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Trade dress infringement is a form of infringement in which a product has an exterior design which mimics that of another product. This can include everything from the packaging of toys to the structure a restaurant is housed in. Companies can and do sue in cases of trade dress infringement to protect their intellectual property. Such cases can sometimes be challenging to try, especially if a company has not been aggressive about protecting its trade dress in the past.
The term “trade dress” refers to the look and feel of the product, and is sometimes described as its personality. This can include the product logo, but it also includes colors, arrangement, and other design elements. People quickly learn to recognize visual elements and associate them with specific products, and this makes trade dress valuable. One example of trade dress is the décor on the Coca-Cola line of products. These products are made with a distinctive font, logo, and red color which together make up the trade dress of the product. When people see these design elements, they assume that they are seeing something made by Coca-Cola.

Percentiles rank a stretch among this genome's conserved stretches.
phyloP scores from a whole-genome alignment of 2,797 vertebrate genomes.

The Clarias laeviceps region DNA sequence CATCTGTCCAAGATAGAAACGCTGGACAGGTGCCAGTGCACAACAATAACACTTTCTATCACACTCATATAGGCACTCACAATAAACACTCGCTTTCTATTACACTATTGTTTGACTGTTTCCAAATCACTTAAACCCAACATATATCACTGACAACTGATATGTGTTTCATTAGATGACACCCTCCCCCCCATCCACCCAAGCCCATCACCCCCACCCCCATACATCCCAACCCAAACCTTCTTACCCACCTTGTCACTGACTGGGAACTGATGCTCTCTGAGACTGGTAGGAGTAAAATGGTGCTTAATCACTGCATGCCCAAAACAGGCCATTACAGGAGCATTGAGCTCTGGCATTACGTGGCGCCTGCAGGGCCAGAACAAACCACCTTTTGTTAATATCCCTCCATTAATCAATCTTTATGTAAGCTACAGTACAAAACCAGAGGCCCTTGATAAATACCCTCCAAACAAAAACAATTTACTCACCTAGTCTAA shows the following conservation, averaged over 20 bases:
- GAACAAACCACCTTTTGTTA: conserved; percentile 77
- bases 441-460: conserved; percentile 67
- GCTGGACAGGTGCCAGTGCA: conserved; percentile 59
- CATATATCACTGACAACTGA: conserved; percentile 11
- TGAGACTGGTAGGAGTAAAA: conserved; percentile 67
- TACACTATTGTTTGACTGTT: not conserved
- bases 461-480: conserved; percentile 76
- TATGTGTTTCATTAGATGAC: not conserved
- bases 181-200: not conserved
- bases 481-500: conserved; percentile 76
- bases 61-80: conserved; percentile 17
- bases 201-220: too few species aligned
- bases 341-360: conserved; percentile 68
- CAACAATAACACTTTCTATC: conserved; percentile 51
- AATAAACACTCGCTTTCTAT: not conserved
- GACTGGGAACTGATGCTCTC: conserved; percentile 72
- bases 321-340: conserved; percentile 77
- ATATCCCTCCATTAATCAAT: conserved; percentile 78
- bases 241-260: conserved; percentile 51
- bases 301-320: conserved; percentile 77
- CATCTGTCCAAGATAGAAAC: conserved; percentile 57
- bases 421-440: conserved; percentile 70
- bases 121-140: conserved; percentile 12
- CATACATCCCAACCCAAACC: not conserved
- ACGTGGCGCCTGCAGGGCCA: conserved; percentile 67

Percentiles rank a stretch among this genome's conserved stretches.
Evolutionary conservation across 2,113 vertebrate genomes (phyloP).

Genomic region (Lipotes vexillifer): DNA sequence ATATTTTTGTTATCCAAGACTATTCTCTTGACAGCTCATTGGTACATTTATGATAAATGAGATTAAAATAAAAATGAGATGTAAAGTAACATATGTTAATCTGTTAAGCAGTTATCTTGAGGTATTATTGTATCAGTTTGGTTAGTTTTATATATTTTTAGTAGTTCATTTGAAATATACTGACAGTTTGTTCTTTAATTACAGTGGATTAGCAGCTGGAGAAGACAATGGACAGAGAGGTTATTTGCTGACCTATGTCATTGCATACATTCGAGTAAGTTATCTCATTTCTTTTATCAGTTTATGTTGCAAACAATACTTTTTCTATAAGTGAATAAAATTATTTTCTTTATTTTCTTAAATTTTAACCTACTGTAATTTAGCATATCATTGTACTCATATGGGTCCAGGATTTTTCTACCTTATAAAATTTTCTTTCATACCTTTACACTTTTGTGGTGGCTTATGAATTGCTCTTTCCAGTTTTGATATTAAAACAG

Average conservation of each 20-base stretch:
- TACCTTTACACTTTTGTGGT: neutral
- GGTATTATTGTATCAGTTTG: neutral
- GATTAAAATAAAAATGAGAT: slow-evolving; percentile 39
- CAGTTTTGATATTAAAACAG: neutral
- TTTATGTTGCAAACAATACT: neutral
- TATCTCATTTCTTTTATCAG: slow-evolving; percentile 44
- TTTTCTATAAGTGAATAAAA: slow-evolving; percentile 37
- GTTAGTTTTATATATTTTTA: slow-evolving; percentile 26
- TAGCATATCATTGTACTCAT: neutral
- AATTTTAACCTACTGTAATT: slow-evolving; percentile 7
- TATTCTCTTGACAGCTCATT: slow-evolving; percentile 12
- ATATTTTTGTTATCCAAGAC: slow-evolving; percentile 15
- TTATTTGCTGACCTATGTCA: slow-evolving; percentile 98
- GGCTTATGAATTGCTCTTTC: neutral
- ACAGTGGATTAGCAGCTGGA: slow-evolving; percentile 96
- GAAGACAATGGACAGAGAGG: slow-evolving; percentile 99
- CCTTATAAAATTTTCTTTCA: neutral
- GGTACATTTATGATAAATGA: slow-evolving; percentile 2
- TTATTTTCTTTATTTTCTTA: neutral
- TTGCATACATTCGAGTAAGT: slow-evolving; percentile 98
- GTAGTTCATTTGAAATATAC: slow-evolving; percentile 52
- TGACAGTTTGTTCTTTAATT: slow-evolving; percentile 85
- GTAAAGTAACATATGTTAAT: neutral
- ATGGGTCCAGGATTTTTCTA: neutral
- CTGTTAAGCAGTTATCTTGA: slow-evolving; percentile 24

Companies protect their trade dress because they are concerned about consumer confusion. In the example above, if ABC Soda Company starts making products which utilize elements of Coca-Cola's trade dress, this could be considered trade dress infringement. Imitation may be the sincerest form of flattery, but in this case it may be viewed as a deliberate and malicious attempt to confuse consumers into buying the wrong product.
In order to be viewed as trade dress, the look and feel of a product must meet several standards. The first is that it is truly distinctive and strongly associated with the parent company. The second is that it must be nonfunctional, serving truly as packaging or “dress.” For example, fluorescent strips on biking clothes are not trade dress because they are installed for safety. Such strips embedded in the packaging of a toy, on the other hand, could be trade dress because they are purely aesthetic in nature.
If a company suspects that a trade dress infringement has occurred, it can retain an attorney to bring it to court. Companies designing new product packaging should be aware that it's possible to infringe upon trade dress accidentally, and it is advisable to review new designs carefully to make sure that they do not tread on the toes of other companies. If a new design has suspicious similarities with colors, shapes, and other features associated with a rival company, it may be ruled infringement.
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